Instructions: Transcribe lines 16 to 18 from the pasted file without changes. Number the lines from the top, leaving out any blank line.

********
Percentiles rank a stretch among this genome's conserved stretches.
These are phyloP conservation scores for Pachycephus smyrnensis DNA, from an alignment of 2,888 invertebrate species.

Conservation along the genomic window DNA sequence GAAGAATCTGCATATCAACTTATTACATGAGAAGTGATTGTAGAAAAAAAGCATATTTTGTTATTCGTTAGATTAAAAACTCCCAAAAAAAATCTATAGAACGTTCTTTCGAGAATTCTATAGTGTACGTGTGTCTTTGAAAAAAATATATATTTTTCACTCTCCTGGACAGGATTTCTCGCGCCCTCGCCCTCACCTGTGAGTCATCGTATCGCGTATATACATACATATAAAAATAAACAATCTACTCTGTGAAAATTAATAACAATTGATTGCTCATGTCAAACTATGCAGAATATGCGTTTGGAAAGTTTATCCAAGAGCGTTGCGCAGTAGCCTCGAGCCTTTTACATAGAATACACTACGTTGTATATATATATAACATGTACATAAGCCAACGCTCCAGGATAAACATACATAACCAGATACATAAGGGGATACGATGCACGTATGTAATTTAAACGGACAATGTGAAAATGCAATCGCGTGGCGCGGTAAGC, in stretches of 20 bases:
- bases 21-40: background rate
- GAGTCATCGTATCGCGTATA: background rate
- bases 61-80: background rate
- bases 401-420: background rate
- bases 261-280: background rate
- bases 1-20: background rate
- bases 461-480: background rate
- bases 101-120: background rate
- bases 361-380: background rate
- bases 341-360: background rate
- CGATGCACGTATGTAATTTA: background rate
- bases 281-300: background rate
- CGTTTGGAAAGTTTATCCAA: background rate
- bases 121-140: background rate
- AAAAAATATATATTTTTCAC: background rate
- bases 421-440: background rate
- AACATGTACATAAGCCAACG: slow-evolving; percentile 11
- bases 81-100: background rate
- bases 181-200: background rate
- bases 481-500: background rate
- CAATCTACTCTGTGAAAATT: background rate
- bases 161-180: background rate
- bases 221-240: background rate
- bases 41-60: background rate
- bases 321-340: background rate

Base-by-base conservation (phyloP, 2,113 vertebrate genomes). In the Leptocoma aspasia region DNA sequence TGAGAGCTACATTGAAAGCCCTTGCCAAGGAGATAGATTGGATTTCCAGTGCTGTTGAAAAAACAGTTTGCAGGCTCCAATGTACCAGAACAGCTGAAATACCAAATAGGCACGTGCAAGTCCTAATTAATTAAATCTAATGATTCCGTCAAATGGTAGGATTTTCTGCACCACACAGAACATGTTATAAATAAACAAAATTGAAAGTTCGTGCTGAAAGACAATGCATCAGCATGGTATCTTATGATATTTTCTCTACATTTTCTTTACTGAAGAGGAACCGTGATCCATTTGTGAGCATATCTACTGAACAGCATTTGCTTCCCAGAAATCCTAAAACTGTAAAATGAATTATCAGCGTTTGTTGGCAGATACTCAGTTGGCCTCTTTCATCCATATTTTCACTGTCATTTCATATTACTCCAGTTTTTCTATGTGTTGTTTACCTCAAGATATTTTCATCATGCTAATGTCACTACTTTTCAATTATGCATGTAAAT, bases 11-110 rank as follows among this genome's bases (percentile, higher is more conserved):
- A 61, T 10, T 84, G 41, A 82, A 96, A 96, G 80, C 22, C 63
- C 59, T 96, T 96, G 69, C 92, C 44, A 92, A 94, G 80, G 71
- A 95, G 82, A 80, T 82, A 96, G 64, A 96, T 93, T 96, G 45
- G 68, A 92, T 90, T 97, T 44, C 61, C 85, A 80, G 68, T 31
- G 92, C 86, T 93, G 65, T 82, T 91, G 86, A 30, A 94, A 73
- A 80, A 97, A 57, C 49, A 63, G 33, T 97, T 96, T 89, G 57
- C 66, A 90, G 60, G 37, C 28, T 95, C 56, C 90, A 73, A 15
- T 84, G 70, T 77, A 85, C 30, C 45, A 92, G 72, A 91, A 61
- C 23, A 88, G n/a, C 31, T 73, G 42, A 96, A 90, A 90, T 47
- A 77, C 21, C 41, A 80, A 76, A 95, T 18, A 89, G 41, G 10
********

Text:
- CGTTTGGAAAGTTTATCCAA: background rate
- bases 121-140: background rate
- AAAAAATATATATTTTTCAC: background rate